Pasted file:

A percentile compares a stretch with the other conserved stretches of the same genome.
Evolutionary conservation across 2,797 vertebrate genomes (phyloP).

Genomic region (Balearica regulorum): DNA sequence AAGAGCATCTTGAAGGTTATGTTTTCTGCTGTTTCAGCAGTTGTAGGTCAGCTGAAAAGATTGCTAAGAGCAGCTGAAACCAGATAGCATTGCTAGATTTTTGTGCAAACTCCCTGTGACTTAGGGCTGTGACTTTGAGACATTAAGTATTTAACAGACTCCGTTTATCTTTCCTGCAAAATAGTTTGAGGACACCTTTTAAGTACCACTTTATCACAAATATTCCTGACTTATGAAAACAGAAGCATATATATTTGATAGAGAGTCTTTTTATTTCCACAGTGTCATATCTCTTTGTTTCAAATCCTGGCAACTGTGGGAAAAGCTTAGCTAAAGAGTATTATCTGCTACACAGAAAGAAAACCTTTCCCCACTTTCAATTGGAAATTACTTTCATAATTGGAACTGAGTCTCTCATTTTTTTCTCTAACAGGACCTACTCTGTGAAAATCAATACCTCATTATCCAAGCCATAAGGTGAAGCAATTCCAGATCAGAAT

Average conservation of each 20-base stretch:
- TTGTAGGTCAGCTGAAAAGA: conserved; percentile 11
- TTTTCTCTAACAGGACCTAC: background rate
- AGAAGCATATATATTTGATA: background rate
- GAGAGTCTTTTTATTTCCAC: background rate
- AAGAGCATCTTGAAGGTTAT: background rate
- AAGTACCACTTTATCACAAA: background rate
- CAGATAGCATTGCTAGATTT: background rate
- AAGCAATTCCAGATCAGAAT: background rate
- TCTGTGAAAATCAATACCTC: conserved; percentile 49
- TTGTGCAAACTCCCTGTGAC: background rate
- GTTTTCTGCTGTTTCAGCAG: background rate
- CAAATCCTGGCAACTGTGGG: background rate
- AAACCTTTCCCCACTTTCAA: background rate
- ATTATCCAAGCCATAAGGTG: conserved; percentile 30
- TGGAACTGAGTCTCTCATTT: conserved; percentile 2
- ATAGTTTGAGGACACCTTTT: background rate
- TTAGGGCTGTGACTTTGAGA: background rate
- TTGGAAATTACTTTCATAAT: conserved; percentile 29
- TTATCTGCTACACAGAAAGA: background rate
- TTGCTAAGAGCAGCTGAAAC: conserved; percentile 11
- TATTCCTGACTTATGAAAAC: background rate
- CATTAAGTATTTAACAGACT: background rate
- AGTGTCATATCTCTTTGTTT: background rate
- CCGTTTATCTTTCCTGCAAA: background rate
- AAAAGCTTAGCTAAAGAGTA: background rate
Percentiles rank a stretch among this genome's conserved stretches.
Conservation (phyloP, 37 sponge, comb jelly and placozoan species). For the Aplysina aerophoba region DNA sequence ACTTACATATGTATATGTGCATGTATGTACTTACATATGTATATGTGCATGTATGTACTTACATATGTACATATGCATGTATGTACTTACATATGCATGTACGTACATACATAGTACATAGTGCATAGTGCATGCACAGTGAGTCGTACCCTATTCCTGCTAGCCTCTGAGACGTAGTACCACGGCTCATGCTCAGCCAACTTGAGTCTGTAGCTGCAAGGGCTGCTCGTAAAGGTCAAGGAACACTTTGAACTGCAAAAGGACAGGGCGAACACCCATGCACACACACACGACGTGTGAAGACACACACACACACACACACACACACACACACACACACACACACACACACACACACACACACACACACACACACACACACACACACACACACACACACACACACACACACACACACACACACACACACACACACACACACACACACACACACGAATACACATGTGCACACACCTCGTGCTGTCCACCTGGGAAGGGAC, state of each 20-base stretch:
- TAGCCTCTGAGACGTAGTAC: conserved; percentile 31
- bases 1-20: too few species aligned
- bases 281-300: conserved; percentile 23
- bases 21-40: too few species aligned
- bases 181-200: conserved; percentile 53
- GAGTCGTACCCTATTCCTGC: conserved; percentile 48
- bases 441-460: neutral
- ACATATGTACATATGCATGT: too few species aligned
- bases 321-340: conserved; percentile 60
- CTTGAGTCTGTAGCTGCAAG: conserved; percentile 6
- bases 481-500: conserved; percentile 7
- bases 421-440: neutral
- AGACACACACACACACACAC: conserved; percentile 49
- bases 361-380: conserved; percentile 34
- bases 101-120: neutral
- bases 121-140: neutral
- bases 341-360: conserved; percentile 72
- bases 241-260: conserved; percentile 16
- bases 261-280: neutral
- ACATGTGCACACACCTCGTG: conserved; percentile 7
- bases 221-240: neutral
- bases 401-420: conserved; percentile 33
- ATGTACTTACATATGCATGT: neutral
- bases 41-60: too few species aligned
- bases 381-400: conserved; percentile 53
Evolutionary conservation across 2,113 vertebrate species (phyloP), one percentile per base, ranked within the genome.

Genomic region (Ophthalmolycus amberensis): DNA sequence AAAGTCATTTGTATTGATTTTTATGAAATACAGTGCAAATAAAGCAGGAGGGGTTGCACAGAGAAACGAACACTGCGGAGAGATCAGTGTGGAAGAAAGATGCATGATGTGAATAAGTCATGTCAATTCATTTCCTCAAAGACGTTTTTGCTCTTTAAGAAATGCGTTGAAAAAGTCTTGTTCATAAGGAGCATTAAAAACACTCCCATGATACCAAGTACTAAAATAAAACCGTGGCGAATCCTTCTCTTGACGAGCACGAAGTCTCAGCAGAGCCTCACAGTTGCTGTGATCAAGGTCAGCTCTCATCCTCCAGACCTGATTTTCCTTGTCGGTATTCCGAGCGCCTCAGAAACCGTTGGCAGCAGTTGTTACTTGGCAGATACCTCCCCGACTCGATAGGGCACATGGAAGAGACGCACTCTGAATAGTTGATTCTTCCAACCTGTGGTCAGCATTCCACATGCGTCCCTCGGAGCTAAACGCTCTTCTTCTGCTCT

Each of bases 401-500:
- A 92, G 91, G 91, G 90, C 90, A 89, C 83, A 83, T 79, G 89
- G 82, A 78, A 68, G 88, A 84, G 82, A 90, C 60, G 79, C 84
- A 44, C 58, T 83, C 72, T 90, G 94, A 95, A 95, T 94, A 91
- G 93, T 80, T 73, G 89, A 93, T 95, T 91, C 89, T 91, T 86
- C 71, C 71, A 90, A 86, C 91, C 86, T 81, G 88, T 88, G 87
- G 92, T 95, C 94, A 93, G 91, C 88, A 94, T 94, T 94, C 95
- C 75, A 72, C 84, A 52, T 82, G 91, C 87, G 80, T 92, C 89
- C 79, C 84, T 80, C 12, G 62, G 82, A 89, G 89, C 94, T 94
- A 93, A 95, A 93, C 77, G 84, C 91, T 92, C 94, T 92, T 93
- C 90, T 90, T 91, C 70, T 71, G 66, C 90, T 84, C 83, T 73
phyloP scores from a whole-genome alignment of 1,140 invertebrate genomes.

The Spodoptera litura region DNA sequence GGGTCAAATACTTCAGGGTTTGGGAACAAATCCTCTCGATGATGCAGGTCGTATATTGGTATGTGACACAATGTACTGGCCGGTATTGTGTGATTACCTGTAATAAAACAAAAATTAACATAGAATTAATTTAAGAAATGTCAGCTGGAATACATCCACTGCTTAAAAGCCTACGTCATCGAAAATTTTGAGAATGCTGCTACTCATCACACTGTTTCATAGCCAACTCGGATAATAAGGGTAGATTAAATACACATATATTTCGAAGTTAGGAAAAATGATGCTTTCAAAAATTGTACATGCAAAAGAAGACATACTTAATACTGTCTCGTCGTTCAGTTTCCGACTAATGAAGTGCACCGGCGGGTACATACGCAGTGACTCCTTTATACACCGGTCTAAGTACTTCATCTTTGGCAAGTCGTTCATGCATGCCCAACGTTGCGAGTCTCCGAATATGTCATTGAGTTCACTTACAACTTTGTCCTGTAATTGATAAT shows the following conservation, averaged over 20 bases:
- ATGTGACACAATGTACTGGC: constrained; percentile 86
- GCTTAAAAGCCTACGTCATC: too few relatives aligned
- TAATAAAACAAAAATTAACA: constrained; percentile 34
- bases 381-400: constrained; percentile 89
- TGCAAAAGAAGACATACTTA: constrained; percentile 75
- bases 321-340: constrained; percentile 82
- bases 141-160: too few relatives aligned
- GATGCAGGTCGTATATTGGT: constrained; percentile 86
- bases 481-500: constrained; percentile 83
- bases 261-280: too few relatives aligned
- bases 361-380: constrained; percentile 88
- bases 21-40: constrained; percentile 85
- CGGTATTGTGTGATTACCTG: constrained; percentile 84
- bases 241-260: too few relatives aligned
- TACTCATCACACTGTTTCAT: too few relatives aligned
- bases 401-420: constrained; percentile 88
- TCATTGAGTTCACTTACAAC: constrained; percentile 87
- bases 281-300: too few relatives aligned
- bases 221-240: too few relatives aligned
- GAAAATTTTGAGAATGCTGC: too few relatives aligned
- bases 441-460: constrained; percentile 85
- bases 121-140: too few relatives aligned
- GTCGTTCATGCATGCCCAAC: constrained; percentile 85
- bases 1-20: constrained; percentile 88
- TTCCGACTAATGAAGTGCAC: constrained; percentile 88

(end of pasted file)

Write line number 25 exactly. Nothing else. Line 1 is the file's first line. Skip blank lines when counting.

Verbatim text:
- TATTCCTGACTTATGAAAAC: background rate